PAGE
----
be sneaking up behind. (I have more suggestions for improving
human vision in chapter 7.) When we examine each eye from behind,
we find that there are six tiny muscles that move it so that it
can point in different directions. Why six? Properly spaced and
coordinated, three would suffice, just as three is an adequate
number of legs for a photographer's tripod. The paucity of eyes
and excess of their muscles seem to have no functional explanation.
And some eye features are not merely arbitrary but clearly dysfunctional.
The nerve fibers from the retinal rods and cones extend not inward
toward the brain but outward toward the chamber of the eye and
source of light. They have to gather into a bundle, the optic
nerve, inside the eye, and exit via a hole in the retina. Even
though the obstructing layer is microscopically thin, some light
is lost from having to pass through the layer of nerve fibers
and ganglia and especially the blood vessels that serve them.
The eye is blind where the optic nerve exits through its hole.
The loose application of the retina to the underlying sclera makes
the eye vulnerable to the serious medical problem of detached
retina. It would not be if the nerve fibers passed through the
sclera and formed the optic nerve behind the eye. This functionally
sensible arrangement is in fact what is found in the eye of a
squid and other mollusks (as shown in the figure below), but our
eyes, and those of all other vertebrates, have the functionally
stupid upside-down orientation of the retina.
A. The human eye as it ought to be, with
a squidlike retinal orientation. B. The human eye as it
really is, with nerves and vessels traversing the inside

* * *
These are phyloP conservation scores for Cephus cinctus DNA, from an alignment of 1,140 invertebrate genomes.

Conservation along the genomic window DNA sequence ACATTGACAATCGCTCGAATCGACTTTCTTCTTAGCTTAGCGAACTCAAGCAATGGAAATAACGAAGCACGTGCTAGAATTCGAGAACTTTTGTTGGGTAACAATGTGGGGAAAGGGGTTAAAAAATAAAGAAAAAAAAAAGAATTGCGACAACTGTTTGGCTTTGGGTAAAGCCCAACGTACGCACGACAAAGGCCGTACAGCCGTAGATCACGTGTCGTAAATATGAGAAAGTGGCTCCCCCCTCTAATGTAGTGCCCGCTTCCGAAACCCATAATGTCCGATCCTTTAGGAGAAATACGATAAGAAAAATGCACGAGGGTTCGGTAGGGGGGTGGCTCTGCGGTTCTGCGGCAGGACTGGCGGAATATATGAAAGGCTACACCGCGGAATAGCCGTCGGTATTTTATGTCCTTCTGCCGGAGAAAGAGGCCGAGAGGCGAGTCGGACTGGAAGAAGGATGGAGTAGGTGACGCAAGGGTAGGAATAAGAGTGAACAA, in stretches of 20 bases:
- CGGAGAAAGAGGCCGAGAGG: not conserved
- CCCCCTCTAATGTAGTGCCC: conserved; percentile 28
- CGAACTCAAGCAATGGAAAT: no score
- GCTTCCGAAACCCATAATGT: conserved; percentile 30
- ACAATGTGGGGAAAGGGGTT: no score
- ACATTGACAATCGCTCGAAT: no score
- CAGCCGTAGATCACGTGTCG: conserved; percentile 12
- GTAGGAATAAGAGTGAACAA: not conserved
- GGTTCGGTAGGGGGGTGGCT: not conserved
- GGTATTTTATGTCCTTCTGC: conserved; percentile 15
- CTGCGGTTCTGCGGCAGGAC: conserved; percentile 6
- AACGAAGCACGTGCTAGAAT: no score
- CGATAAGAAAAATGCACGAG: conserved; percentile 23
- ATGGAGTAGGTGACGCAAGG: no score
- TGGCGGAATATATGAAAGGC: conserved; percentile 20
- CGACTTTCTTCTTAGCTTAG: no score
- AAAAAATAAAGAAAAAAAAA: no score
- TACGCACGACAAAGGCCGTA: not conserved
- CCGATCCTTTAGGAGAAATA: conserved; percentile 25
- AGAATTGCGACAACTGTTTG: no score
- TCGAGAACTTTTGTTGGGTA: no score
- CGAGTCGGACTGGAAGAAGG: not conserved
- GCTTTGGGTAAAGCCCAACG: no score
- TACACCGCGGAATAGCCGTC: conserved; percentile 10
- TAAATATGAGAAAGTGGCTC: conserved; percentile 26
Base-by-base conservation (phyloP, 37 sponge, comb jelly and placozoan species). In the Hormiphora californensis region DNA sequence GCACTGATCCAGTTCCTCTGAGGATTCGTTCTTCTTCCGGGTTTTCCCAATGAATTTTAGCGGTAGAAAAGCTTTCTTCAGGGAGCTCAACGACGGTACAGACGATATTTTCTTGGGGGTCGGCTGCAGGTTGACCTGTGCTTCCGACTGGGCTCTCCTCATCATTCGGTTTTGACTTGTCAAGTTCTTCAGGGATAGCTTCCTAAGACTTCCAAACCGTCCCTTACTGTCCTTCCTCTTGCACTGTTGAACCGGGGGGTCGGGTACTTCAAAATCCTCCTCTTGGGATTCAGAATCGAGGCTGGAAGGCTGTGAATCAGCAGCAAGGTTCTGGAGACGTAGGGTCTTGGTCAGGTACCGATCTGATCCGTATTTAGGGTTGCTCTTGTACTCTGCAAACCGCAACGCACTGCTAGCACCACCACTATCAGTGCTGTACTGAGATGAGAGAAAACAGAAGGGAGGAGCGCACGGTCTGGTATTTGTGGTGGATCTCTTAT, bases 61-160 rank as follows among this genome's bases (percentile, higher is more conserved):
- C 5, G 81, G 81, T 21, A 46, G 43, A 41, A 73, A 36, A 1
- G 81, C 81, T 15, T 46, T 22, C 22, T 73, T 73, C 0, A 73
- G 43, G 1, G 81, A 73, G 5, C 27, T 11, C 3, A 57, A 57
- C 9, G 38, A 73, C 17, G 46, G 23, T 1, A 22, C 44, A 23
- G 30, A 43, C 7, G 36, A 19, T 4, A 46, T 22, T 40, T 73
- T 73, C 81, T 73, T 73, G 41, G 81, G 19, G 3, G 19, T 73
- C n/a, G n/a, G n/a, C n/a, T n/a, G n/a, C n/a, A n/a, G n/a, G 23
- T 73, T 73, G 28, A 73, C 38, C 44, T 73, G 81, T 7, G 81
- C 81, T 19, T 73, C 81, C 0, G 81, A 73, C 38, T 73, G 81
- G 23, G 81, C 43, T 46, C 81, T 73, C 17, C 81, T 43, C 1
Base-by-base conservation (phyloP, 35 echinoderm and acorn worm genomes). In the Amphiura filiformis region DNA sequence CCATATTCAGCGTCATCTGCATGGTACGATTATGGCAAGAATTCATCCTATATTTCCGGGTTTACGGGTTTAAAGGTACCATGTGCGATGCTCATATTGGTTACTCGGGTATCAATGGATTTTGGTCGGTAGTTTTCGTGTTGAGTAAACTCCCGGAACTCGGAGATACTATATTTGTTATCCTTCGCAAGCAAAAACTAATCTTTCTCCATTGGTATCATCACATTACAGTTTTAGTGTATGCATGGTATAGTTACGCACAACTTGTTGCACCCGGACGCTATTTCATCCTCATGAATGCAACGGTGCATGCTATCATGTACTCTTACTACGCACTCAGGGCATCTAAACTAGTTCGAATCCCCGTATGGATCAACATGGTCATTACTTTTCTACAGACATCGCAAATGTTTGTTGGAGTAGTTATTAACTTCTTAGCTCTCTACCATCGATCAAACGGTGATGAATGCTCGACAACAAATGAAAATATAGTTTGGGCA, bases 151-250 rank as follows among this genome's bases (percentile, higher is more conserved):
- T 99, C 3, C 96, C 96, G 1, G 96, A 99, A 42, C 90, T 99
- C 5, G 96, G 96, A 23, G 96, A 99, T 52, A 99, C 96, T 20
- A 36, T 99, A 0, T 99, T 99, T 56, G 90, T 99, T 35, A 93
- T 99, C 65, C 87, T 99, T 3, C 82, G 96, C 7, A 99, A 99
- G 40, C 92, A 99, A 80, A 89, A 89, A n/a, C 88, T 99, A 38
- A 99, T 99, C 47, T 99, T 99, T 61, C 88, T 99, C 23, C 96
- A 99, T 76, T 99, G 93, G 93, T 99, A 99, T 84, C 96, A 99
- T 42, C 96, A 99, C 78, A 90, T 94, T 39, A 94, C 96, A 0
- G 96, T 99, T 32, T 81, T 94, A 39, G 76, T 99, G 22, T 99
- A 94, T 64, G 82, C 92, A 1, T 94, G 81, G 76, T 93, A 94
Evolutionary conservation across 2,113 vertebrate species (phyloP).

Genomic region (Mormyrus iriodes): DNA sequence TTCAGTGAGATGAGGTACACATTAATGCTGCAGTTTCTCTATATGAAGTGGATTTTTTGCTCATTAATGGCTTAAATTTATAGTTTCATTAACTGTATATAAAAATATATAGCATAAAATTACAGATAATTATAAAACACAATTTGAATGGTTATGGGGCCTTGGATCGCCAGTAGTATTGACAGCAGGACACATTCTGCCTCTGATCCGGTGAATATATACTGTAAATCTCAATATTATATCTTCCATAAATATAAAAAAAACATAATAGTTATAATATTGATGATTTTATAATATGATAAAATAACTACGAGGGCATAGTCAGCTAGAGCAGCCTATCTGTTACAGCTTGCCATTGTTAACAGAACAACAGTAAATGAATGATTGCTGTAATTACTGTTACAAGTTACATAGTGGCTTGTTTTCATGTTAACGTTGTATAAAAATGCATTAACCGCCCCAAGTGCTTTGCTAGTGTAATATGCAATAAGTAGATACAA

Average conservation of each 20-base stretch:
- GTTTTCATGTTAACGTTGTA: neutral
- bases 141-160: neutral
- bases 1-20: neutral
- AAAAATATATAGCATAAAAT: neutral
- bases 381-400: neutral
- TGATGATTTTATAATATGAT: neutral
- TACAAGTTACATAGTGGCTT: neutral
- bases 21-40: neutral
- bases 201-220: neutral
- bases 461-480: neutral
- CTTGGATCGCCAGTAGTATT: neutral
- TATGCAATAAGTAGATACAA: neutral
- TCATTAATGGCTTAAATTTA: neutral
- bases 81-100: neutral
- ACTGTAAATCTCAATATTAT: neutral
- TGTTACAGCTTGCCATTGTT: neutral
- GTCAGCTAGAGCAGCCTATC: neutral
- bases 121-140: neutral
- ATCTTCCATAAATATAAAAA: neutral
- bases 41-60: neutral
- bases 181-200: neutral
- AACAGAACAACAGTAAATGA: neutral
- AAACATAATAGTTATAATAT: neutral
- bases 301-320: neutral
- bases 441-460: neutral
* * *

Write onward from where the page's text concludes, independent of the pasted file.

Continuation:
of the retina.
Paley did not really confront this problem. Little
was known about mollusks' eyes at the time, and Paley merely treated
the blind spots as one of the problems the eye must solve. He
correctly noted that the medial position of the optic nerve exits
avoids having both eyes blind to the same part of the visual field.
Everything in the field is seen by at least one eye. It might
also be claimed that the obstructing tissues of the retina are
made as thin and transparent as possible, so as to minimize the
shading of the light-sensitive layer. Unfortunately there is no
way to make red blood cells transparent, and the blood vessels
cast demonstrable shadows.
What might Paley's reaction have been to the claim,
which I will elaborate in the next chapter, that mundane processes
taking place throughout living nature can produce contrivances
without contrivers, and that these processes produce not only
functionally elegant features but also, as a kind of cumulative
historical burden, the arbitrary and dysfunctional features of
organisms?" (page 9-10)
He continues on the eye later as follows:
"What would Paley's reaction have been to
the suggestion that the creator's wisdom is as finite as ours,
and that the engineering perfection of such instruments as the
eye...depends...on much trial-and-error tinkering that supplemented
the creator's limited understanding? And what about the suggestion
that the creator had no understanding at all, but accomplished
sophisticated engineering entirely on the basis of trial and error?"
Williams concludes his section on trial-and-error